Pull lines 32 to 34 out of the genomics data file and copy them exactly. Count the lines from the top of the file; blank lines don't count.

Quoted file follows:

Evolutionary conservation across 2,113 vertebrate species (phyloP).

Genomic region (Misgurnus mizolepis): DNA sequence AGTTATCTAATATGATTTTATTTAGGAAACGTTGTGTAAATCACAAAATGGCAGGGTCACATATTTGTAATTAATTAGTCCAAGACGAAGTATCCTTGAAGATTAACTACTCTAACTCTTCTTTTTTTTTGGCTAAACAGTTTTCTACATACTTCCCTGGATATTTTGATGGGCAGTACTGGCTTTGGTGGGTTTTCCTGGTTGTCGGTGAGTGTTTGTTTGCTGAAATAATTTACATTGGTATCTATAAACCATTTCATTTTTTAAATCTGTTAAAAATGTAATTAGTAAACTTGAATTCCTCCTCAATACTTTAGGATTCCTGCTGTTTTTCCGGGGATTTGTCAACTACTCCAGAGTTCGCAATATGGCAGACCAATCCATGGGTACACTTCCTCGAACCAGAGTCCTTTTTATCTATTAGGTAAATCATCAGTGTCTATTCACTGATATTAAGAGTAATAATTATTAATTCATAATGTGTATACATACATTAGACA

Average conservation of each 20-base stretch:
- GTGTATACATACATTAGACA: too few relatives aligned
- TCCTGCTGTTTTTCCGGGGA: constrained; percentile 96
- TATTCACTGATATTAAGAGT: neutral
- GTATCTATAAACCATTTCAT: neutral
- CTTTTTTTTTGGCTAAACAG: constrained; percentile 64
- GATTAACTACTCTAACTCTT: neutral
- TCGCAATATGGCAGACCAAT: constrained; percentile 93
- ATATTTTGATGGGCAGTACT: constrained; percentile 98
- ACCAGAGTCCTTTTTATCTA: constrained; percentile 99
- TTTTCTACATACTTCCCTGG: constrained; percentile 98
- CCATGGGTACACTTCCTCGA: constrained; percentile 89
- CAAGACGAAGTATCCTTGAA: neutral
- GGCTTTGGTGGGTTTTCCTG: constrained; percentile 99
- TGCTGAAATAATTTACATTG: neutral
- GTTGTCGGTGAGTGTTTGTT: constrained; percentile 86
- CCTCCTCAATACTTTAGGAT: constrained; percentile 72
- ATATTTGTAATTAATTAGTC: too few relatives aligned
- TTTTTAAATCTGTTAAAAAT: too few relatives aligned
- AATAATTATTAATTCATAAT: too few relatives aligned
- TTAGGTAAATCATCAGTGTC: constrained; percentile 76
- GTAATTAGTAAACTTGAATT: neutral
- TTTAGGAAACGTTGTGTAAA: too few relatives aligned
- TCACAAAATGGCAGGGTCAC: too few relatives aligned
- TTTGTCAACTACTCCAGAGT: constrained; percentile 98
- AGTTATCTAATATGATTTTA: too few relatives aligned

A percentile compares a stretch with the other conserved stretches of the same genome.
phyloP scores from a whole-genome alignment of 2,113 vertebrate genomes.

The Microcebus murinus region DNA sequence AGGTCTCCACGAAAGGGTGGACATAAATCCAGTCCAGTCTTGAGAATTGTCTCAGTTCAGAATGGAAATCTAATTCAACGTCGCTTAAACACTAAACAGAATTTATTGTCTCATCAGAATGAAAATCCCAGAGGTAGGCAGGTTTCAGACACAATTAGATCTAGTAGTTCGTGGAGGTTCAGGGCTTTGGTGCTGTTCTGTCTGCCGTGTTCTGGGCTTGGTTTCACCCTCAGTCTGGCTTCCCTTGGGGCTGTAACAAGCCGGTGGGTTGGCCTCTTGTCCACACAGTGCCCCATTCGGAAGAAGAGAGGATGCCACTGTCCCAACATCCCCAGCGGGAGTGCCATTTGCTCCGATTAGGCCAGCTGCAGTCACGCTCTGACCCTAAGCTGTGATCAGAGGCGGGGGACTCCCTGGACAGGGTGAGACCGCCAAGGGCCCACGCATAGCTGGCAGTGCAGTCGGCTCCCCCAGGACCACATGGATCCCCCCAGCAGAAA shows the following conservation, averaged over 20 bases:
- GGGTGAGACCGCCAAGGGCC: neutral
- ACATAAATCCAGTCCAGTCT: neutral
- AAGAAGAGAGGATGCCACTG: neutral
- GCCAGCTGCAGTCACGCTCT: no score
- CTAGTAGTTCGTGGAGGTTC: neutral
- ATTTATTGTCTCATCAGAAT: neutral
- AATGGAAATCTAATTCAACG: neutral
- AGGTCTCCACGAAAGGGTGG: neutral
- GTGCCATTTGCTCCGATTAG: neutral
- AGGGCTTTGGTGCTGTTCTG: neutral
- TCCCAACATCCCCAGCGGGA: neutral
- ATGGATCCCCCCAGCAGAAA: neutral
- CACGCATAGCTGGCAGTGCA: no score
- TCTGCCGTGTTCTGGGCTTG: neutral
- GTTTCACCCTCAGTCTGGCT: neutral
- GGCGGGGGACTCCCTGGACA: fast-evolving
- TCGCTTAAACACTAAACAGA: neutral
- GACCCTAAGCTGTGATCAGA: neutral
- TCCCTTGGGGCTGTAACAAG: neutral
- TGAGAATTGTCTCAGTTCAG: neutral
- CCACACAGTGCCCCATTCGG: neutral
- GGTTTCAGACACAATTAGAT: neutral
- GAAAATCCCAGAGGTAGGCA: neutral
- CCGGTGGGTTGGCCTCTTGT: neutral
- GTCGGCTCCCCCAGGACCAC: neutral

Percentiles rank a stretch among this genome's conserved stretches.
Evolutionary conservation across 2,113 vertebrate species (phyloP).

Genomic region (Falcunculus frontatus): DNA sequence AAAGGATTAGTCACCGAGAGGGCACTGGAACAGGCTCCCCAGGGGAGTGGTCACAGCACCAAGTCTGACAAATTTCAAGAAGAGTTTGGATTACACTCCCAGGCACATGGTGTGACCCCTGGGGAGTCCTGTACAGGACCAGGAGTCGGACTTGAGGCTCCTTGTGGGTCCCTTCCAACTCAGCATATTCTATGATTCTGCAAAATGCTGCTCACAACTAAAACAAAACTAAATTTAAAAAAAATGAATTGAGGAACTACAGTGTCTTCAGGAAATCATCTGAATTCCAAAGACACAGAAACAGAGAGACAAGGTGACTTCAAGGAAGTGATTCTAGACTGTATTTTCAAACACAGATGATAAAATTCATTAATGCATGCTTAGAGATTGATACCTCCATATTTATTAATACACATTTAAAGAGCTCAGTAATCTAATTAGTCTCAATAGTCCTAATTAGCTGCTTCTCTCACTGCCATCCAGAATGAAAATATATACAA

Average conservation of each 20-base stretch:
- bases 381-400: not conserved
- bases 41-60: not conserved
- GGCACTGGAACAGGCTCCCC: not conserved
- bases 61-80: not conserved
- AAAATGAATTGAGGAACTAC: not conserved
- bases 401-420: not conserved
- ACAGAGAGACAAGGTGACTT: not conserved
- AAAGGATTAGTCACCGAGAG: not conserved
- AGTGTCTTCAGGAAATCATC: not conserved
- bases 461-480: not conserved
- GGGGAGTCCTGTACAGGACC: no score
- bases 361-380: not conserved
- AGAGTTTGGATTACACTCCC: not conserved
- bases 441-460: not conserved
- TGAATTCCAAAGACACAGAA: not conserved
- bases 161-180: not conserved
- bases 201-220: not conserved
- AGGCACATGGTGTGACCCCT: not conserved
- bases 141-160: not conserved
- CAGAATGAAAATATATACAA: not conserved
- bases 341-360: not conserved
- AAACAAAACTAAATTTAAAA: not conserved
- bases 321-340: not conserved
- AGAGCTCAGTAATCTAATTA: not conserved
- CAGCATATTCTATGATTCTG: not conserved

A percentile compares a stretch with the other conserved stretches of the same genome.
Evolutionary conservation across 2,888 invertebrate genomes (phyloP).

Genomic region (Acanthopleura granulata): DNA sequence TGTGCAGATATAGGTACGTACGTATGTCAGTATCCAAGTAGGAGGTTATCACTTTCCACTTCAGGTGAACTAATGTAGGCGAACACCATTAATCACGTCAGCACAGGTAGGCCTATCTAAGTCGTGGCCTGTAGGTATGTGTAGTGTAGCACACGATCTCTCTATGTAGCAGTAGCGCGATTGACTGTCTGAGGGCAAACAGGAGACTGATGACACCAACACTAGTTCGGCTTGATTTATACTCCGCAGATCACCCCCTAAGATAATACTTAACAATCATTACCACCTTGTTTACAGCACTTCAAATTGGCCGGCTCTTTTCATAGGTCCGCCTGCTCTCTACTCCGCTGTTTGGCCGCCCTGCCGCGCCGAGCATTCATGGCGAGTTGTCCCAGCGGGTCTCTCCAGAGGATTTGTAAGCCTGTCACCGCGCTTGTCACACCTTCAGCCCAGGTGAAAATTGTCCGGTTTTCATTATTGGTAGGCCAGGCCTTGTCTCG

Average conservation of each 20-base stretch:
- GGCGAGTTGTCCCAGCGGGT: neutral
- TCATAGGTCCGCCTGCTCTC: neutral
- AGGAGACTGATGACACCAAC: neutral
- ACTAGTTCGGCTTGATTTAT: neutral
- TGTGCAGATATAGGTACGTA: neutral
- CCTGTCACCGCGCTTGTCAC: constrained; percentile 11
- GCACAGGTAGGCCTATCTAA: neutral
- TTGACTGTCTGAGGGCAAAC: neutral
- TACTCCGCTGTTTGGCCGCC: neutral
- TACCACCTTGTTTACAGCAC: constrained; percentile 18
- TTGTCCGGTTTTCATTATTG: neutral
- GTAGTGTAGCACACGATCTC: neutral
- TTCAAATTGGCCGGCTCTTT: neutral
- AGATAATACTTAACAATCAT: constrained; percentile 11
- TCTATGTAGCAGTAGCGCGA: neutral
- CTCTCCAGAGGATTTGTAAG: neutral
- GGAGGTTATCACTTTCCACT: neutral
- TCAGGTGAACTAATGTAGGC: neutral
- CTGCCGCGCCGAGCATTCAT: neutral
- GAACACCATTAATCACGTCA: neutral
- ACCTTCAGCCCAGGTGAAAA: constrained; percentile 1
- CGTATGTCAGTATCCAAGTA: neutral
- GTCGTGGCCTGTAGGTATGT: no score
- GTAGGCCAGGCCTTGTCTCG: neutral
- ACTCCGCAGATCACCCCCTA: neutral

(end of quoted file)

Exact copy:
- GGGTGAGACCGCCAAGGGCC: neutral
- ACATAAATCCAGTCCAGTCT: neutral
- AAGAAGAGAGGATGCCACTG: neutral